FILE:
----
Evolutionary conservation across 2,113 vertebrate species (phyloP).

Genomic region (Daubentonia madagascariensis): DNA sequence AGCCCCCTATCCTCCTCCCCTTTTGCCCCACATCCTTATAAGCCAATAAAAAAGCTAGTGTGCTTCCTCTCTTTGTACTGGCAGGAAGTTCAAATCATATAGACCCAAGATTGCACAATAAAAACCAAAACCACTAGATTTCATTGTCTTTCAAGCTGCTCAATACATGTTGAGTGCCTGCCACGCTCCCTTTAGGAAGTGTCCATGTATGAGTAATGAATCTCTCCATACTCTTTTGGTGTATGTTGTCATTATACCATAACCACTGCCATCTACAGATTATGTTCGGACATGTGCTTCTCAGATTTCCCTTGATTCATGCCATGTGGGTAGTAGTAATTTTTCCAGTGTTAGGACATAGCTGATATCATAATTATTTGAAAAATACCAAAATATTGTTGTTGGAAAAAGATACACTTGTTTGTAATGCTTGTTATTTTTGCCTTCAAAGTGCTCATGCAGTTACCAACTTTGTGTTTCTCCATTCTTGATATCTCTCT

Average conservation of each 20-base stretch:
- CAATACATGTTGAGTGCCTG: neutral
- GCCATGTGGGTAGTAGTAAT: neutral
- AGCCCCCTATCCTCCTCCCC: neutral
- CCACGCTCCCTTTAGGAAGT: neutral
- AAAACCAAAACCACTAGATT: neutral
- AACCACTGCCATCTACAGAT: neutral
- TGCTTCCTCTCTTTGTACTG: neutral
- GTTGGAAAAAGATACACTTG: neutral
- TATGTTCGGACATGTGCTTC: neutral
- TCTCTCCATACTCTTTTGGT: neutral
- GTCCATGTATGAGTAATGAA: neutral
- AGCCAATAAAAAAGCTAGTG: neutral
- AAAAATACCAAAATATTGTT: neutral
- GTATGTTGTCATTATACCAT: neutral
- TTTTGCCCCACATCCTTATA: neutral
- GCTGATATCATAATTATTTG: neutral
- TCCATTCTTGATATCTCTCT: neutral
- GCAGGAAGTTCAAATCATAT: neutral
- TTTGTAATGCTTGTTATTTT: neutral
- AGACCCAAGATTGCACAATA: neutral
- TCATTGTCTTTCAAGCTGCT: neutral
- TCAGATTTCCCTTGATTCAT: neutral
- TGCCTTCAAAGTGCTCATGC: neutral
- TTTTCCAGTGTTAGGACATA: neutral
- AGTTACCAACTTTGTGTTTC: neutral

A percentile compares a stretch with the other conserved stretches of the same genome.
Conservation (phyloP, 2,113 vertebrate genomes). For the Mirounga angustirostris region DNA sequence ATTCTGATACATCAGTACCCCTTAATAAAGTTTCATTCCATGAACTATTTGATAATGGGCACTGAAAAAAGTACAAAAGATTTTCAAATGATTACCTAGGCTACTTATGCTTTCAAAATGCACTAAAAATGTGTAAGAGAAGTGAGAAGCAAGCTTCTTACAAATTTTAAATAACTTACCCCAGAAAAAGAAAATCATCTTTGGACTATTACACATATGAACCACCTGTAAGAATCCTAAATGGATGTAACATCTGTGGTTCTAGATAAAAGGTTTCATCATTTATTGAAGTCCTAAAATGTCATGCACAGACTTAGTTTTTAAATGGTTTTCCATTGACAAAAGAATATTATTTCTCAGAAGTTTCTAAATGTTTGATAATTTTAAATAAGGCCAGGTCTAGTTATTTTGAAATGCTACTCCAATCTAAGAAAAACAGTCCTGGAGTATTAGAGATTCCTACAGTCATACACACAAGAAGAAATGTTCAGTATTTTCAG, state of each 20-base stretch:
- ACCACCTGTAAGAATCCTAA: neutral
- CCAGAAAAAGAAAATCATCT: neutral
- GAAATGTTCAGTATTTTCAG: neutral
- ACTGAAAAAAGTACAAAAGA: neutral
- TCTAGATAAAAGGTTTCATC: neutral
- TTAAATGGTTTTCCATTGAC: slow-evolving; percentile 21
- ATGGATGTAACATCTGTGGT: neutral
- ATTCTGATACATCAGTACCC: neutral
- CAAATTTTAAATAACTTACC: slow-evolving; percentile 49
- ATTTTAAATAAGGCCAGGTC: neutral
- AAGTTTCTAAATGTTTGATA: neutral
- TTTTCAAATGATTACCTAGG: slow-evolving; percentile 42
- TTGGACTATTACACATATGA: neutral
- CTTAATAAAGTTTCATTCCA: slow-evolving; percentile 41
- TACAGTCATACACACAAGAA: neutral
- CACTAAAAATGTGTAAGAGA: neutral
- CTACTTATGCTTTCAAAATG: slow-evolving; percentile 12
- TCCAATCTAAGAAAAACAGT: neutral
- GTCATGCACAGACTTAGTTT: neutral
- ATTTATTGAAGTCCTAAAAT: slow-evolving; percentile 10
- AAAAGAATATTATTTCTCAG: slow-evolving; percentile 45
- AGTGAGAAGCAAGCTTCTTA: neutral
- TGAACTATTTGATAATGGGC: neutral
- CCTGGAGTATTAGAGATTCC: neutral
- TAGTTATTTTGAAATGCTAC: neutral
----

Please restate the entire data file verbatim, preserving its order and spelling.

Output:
Evolutionary conservation across 2,113 vertebrate species (phyloP).

Genomic region (Daubentonia madagascariensis): DNA sequence AGCCCCCTATCCTCCTCCCCTTTTGCCCCACATCCTTATAAGCCAATAAAAAAGCTAGTGTGCTTCCTCTCTTTGTACTGGCAGGAAGTTCAAATCATATAGACCCAAGATTGCACAATAAAAACCAAAACCACTAGATTTCATTGTCTTTCAAGCTGCTCAATACATGTTGAGTGCCTGCCACGCTCCCTTTAGGAAGTGTCCATGTATGAGTAATGAATCTCTCCATACTCTTTTGGTGTATGTTGTCATTATACCATAACCACTGCCATCTACAGATTATGTTCGGACATGTGCTTCTCAGATTTCCCTTGATTCATGCCATGTGGGTAGTAGTAATTTTTCCAGTGTTAGGACATAGCTGATATCATAATTATTTGAAAAATACCAAAATATTGTTGTTGGAAAAAGATACACTTGTTTGTAATGCTTGTTATTTTTGCCTTCAAAGTGCTCATGCAGTTACCAACTTTGTGTTTCTCCATTCTTGATATCTCTCT

Average conservation of each 20-base stretch:
- CAATACATGTTGAGTGCCTG: neutral
- GCCATGTGGGTAGTAGTAAT: neutral
- AGCCCCCTATCCTCCTCCCC: neutral
- CCACGCTCCCTTTAGGAAGT: neutral
- AAAACCAAAACCACTAGATT: neutral
- AACCACTGCCATCTACAGAT: neutral
- TGCTTCCTCTCTTTGTACTG: neutral
- GTTGGAAAAAGATACACTTG: neutral
- TATGTTCGGACATGTGCTTC: neutral
- TCTCTCCATACTCTTTTGGT: neutral
- GTCCATGTATGAGTAATGAA: neutral
- AGCCAATAAAAAAGCTAGTG: neutral
- AAAAATACCAAAATATTGTT: neutral
- GTATGTTGTCATTATACCAT: neutral
- TTTTGCCCCACATCCTTATA: neutral
- GCTGATATCATAATTATTTG: neutral
- TCCATTCTTGATATCTCTCT: neutral
- GCAGGAAGTTCAAATCATAT: neutral
- TTTGTAATGCTTGTTATTTT: neutral
- AGACCCAAGATTGCACAATA: neutral
- TCATTGTCTTTCAAGCTGCT: neutral
- TCAGATTTCCCTTGATTCAT: neutral
- TGCCTTCAAAGTGCTCATGC: neutral
- TTTTCCAGTGTTAGGACATA: neutral
- AGTTACCAACTTTGTGTTTC: neutral

A percentile compares a stretch with the other conserved stretches of the same genome.
Conservation (phyloP, 2,113 vertebrate genomes). For the Mirounga angustirostris region DNA sequence ATTCTGATACATCAGTACCCCTTAATAAAGTTTCATTCCATGAACTATTTGATAATGGGCACTGAAAAAAGTACAAAAGATTTTCAAATGATTACCTAGGCTACTTATGCTTTCAAAATGCACTAAAAATGTGTAAGAGAAGTGAGAAGCAAGCTTCTTACAAATTTTAAATAACTTACCCCAGAAAAAGAAAATCATCTTTGGACTATTACACATATGAACCACCTGTAAGAATCCTAAATGGATGTAACATCTGTGGTTCTAGATAAAAGGTTTCATCATTTATTGAAGTCCTAAAATGTCATGCACAGACTTAGTTTTTAAATGGTTTTCCATTGACAAAAGAATATTATTTCTCAGAAGTTTCTAAATGTTTGATAATTTTAAATAAGGCCAGGTCTAGTTATTTTGAAATGCTACTCCAATCTAAGAAAAACAGTCCTGGAGTATTAGAGATTCCTACAGTCATACACACAAGAAGAAATGTTCAGTATTTTCAG, state of each 20-base stretch:
- ACCACCTGTAAGAATCCTAA: neutral
- CCAGAAAAAGAAAATCATCT: neutral
- GAAATGTTCAGTATTTTCAG: neutral
- ACTGAAAAAAGTACAAAAGA: neutral
- TCTAGATAAAAGGTTTCATC: neutral
- TTAAATGGTTTTCCATTGAC: slow-evolving; percentile 21
- ATGGATGTAACATCTGTGGT: neutral
- ATTCTGATACATCAGTACCC: neutral
- CAAATTTTAAATAACTTACC: slow-evolving; percentile 49
- ATTTTAAATAAGGCCAGGTC: neutral
- AAGTTTCTAAATGTTTGATA: neutral
- TTTTCAAATGATTACCTAGG: slow-evolving; percentile 42
- TTGGACTATTACACATATGA: neutral
- CTTAATAAAGTTTCATTCCA: slow-evolving; percentile 41
- TACAGTCATACACACAAGAA: neutral
- CACTAAAAATGTGTAAGAGA: neutral
- CTACTTATGCTTTCAAAATG: slow-evolving; percentile 12
- TCCAATCTAAGAAAAACAGT: neutral
- GTCATGCACAGACTTAGTTT: neutral
- ATTTATTGAAGTCCTAAAAT: slow-evolving; percentile 10
- AAAAGAATATTATTTCTCAG: slow-evolving; percentile 45
- AGTGAGAAGCAAGCTTCTTA: neutral
- TGAACTATTTGATAATGGGC: neutral
- CCTGGAGTATTAGAGATTCC: neutral
- TAGTTATTTTGAAATGCTAC: neutral